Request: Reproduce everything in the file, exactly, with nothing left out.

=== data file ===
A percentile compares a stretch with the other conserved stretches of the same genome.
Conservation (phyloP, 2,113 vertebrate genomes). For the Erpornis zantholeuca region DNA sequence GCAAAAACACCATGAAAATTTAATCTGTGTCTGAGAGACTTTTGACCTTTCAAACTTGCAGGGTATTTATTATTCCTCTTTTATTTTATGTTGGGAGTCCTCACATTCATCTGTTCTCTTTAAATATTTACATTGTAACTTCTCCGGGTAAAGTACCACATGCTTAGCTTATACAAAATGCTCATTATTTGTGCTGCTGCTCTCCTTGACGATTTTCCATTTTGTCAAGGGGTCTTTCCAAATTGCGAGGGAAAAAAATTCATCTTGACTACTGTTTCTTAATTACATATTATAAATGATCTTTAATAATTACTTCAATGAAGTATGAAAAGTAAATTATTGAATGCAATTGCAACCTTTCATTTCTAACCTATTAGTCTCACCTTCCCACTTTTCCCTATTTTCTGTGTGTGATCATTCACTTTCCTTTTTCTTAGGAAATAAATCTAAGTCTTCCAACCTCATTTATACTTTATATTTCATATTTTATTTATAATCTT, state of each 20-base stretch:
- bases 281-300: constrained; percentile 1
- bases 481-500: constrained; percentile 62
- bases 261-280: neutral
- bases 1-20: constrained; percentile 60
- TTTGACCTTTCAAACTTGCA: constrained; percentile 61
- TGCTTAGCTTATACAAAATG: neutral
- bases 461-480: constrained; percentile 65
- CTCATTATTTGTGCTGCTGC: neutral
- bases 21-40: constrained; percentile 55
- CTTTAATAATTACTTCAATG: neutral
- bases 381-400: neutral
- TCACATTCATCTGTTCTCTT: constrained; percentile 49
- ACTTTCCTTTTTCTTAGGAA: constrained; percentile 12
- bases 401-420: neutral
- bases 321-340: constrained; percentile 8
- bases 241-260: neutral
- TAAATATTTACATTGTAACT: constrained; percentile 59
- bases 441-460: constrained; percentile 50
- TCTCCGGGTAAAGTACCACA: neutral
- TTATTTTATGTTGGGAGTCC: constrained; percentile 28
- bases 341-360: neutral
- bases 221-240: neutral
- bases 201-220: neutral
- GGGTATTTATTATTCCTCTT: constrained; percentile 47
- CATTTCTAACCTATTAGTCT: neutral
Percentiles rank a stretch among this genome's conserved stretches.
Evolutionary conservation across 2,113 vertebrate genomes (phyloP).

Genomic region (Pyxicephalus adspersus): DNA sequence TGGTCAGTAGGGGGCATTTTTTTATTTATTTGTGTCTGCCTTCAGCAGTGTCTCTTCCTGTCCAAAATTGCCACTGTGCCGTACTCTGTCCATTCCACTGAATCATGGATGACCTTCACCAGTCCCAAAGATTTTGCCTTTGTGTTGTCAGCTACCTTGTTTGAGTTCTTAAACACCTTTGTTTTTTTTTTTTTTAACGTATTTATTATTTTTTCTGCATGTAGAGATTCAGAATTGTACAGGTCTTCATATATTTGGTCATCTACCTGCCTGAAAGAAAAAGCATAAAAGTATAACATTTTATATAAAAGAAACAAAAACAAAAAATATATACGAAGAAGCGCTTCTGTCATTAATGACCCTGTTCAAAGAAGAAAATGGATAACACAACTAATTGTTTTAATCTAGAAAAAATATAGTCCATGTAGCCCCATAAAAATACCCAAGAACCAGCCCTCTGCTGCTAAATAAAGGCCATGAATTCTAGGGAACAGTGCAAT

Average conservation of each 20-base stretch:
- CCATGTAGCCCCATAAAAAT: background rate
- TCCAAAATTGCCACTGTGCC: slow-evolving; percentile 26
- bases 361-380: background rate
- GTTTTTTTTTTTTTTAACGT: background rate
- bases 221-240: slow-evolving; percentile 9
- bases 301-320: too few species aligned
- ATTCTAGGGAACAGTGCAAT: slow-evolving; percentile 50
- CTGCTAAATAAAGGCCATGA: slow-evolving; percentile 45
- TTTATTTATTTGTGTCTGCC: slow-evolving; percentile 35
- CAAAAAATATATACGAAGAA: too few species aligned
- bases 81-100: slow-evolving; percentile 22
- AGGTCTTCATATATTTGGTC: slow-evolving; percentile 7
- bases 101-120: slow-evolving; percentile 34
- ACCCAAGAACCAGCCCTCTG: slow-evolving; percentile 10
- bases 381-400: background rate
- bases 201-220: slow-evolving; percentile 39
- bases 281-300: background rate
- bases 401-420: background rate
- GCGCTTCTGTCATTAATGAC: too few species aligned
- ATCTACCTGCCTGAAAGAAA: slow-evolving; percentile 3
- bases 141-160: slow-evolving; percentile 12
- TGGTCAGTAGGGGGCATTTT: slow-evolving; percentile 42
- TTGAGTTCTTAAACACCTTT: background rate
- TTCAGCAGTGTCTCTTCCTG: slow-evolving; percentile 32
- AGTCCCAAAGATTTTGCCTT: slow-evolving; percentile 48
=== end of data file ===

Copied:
A percentile compares a stretch with the other conserved stretches of the same genome.
Conservation (phyloP, 2,113 vertebrate genomes). For the Erpornis zantholeuca region DNA sequence GCAAAAACACCATGAAAATTTAATCTGTGTCTGAGAGACTTTTGACCTTTCAAACTTGCAGGGTATTTATTATTCCTCTTTTATTTTATGTTGGGAGTCCTCACATTCATCTGTTCTCTTTAAATATTTACATTGTAACTTCTCCGGGTAAAGTACCACATGCTTAGCTTATACAAAATGCTCATTATTTGTGCTGCTGCTCTCCTTGACGATTTTCCATTTTGTCAAGGGGTCTTTCCAAATTGCGAGGGAAAAAAATTCATCTTGACTACTGTTTCTTAATTACATATTATAAATGATCTTTAATAATTACTTCAATGAAGTATGAAAAGTAAATTATTGAATGCAATTGCAACCTTTCATTTCTAACCTATTAGTCTCACCTTCCCACTTTTCCCTATTTTCTGTGTGTGATCATTCACTTTCCTTTTTCTTAGGAAATAAATCTAAGTCTTCCAACCTCATTTATACTTTATATTTCATATTTTATTTATAATCTT, state of each 20-base stretch:
- bases 281-300: constrained; percentile 1
- bases 481-500: constrained; percentile 62
- bases 261-280: neutral
- bases 1-20: constrained; percentile 60
- TTTGACCTTTCAAACTTGCA: constrained; percentile 61
- TGCTTAGCTTATACAAAATG: neutral
- bases 461-480: constrained; percentile 65
- CTCATTATTTGTGCTGCTGC: neutral
- bases 21-40: constrained; percentile 55
- CTTTAATAATTACTTCAATG: neutral
- bases 381-400: neutral
- TCACATTCATCTGTTCTCTT: constrained; percentile 49
- ACTTTCCTTTTTCTTAGGAA: constrained; percentile 12
- bases 401-420: neutral
- bases 321-340: constrained; percentile 8
- bases 241-260: neutral
- TAAATATTTACATTGTAACT: constrained; percentile 59
- bases 441-460: constrained; percentile 50
- TCTCCGGGTAAAGTACCACA: neutral
- TTATTTTATGTTGGGAGTCC: constrained; percentile 28
- bases 341-360: neutral
- bases 221-240: neutral
- bases 201-220: neutral
- GGGTATTTATTATTCCTCTT: constrained; percentile 47
- CATTTCTAACCTATTAGTCT: neutral
Percentiles rank a stretch among this genome's conserved stretches.
Evolutionary conservation across 2,113 vertebrate genomes (phyloP).

Genomic region (Pyxicephalus adspersus): DNA sequence TGGTCAGTAGGGGGCATTTTTTTATTTATTTGTGTCTGCCTTCAGCAGTGTCTCTTCCTGTCCAAAATTGCCACTGTGCCGTACTCTGTCCATTCCACTGAATCATGGATGACCTTCACCAGTCCCAAAGATTTTGCCTTTGTGTTGTCAGCTACCTTGTTTGAGTTCTTAAACACCTTTGTTTTTTTTTTTTTTAACGTATTTATTATTTTTTCTGCATGTAGAGATTCAGAATTGTACAGGTCTTCATATATTTGGTCATCTACCTGCCTGAAAGAAAAAGCATAAAAGTATAACATTTTATATAAAAGAAACAAAAACAAAAAATATATACGAAGAAGCGCTTCTGTCATTAATGACCCTGTTCAAAGAAGAAAATGGATAACACAACTAATTGTTTTAATCTAGAAAAAATATAGTCCATGTAGCCCCATAAAAATACCCAAGAACCAGCCCTCTGCTGCTAAATAAAGGCCATGAATTCTAGGGAACAGTGCAAT

Average conservation of each 20-base stretch:
- CCATGTAGCCCCATAAAAAT: background rate
- TCCAAAATTGCCACTGTGCC: slow-evolving; percentile 26
- bases 361-380: background rate
- GTTTTTTTTTTTTTTAACGT: background rate
- bases 221-240: slow-evolving; percentile 9
- bases 301-320: too few species aligned
- ATTCTAGGGAACAGTGCAAT: slow-evolving; percentile 50
- CTGCTAAATAAAGGCCATGA: slow-evolving; percentile 45
- TTTATTTATTTGTGTCTGCC: slow-evolving; percentile 35
- CAAAAAATATATACGAAGAA: too few species aligned
- bases 81-100: slow-evolving; percentile 22
- AGGTCTTCATATATTTGGTC: slow-evolving; percentile 7
- bases 101-120: slow-evolving; percentile 34
- ACCCAAGAACCAGCCCTCTG: slow-evolving; percentile 10
- bases 381-400: background rate
- bases 201-220: slow-evolving; percentile 39
- bases 281-300: background rate
- bases 401-420: background rate
- GCGCTTCTGTCATTAATGAC: too few species aligned
- ATCTACCTGCCTGAAAGAAA: slow-evolving; percentile 3
- bases 141-160: slow-evolving; percentile 12
- TGGTCAGTAGGGGGCATTTT: slow-evolving; percentile 42
- TTGAGTTCTTAAACACCTTT: background rate
- TTCAGCAGTGTCTCTTCCTG: slow-evolving; percentile 32
- AGTCCCAAAGATTTTGCCTT: slow-evolving; percentile 48